October 19 – The expansion of Sino-Russian military cooperation to include joint missile defense exercises is an important landmark in bilateral relations, military expert Vasily Kashin said.
Last week the 7th Xiangshan Security Forum was held in Beijing, organized by the Chinese Association of Military Sciences and the Chinese Institute for International Strategic Studies.
Speaking at the forum, Major-General Cai Jun of the Chinese People’s Liberation Army (CPLA) announced that China and Russia will carry out their second joint missile defense military exercises next year. The plan follows the successful computerized joint exercise by the Russian and Chinese missile defense command in May this year. The joint exercises are set to become Russia and China’s third annual set of joint military exercises, in addition to the “Peace Mission” and “Naval Interaction” drills. Vasily Kashin, senior fellow at the Russian Academy of Science’s Far Eastern Studies Institute, told that May’s computerized exercises were modeled on China’s HQ-9 anti-aircraft missile systems, which can be used to shoot down short-range ballistic missiles and some types of medium-range missiles. “One can assume that the exercises worked on interaction between Russian and Chinese missile defense forces, which requires the creation of a system of automated data exchange between radar stations on both sides,” Kashin explained.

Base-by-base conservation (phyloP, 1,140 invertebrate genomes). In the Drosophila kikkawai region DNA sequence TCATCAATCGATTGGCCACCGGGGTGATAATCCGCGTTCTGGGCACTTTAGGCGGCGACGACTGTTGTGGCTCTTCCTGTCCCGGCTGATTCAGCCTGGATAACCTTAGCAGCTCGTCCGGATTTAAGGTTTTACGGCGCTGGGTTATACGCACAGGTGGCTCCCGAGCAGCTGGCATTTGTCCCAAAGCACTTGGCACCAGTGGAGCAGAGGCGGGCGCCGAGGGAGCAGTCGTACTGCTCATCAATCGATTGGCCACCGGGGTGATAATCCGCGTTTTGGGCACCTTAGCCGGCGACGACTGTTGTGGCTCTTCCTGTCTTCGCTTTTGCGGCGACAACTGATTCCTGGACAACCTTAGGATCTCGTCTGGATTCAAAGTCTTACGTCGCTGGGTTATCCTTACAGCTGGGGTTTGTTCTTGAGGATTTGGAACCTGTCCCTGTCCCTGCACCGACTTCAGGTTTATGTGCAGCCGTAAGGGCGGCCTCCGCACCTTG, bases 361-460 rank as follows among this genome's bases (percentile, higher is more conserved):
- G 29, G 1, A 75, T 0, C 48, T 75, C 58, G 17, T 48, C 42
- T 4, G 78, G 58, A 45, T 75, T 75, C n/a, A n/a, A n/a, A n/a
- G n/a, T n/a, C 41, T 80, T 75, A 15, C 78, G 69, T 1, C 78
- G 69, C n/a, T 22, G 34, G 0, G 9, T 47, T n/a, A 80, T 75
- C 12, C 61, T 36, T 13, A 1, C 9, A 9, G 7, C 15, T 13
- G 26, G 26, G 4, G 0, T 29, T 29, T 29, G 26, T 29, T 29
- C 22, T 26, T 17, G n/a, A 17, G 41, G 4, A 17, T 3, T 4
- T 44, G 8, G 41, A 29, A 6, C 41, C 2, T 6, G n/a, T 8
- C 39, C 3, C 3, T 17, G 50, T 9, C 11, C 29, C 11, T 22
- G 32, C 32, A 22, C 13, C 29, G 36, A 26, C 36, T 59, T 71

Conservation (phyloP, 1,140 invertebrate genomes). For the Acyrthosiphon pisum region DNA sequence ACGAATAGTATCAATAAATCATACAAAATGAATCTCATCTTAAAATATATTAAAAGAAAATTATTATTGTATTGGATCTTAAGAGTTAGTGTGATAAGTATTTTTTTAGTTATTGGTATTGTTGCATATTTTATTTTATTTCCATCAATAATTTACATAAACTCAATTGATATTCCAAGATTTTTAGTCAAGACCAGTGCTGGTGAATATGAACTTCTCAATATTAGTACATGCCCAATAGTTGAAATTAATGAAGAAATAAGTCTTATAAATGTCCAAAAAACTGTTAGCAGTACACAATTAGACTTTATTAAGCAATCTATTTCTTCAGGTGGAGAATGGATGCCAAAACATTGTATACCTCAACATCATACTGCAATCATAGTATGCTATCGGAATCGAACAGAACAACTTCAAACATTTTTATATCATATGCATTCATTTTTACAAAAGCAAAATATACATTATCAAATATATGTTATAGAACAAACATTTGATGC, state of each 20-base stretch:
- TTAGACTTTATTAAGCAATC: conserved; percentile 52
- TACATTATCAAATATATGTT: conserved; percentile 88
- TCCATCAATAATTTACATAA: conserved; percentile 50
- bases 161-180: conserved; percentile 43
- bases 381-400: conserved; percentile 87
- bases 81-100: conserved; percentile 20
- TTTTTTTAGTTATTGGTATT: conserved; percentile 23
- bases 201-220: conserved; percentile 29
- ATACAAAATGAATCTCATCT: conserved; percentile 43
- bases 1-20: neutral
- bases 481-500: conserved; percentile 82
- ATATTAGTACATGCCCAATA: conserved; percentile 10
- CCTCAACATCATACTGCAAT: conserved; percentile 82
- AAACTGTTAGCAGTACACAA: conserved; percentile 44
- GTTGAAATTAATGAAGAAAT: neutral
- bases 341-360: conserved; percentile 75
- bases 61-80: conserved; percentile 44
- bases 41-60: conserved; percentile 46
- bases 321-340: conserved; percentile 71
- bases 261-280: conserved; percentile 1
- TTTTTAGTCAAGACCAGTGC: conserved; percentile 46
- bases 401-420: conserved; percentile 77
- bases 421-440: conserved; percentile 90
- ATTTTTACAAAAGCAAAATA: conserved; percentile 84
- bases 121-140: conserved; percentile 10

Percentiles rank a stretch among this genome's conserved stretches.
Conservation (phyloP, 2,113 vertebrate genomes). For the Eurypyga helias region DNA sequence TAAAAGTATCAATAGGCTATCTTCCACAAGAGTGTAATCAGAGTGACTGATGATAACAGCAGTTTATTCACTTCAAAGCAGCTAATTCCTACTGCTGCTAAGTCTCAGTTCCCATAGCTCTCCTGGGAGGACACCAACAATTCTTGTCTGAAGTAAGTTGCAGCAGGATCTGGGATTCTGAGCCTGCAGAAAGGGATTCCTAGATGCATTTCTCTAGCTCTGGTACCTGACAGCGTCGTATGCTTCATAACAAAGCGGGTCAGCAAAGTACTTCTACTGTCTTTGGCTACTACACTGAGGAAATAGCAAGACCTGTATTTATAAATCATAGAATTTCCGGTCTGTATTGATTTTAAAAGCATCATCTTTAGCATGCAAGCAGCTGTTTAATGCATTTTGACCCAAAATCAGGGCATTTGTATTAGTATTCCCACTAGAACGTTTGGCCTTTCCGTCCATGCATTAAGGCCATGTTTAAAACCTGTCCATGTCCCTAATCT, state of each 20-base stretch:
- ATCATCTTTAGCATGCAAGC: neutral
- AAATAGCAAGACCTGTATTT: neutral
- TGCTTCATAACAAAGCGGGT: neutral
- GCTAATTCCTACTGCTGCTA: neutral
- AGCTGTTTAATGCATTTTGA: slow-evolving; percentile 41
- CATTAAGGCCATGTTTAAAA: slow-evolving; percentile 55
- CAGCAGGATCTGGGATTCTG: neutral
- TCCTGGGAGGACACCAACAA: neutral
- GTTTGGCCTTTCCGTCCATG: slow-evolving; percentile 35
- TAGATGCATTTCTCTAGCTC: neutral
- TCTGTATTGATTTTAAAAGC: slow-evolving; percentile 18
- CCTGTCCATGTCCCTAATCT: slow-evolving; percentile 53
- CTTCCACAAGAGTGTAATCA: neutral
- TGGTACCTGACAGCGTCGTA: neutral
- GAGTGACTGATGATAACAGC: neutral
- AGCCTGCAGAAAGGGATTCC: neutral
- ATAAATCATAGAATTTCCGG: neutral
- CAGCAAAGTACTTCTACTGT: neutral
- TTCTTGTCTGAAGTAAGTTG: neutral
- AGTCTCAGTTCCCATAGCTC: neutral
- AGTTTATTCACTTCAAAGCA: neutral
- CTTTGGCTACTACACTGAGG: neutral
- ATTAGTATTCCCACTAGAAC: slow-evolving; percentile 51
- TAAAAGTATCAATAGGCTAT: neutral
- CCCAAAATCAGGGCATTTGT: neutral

Kashin said that naming the new exercises “Aerospace Safety” suggests they will involve the expansion of frameworks of cooperation to enable anti-missile systems to better track targets.
Russia and China both see the deployment of US missile defense systems covering large parts of Europe and Asia as a threat to their security, so holding joint anti-missile drills makes sense, Kashin said. “The trajectory of American Intercontinental Ballistic Missiles (ICBM) towards Russia and China runs through the North Pole, and data from Russian warning stations could be useful to the Chinese. On the other hand, data from Chinese radar stations monitoring the South Pacific and Indian Oceans could be useful for Russia.”
“The automatic exchange of information is not an easy task, given the differences in equipment and organizational structures responsible for the missile defense system in both countries,” Kashin said.
The decision to increase anti-missile cooperation follows last month’s announcement by Washington and Seoul that the US THAAD anti-ballistic missile system is set to be deployed in South Korea. The US and South Korea have sought to justify the deployment by citing recent nuclear tests by North Korea. However, both Russia and China see THAAD as a threat to regional and national security.
Kashin said that while the enhanced Sino-Russian cooperation could be seen in this context, “from a military and weapons technology point of view, developing your own missile defense system can’t be a response to the deployment of an enemy missile defense system.”
“You have to respond to the strengthening of an enemy’s defenses with measures which help to break through that defense.” “A reasonable military response would be the deployment of strike weapons which would enable the destruction of the US missile defense system in the south of the Korean peninsula at an early stage of conflict. That is most likely to entail additional Chinese ballistic and cruise missiles, deployed in the north-east of the country.” “The Russian-Chinese cooperation in the field of missile defense is best considered a consequence of the general state of the two countries’ relations with the US, and an important indicator of that their interests are converging,” Kashin concluded.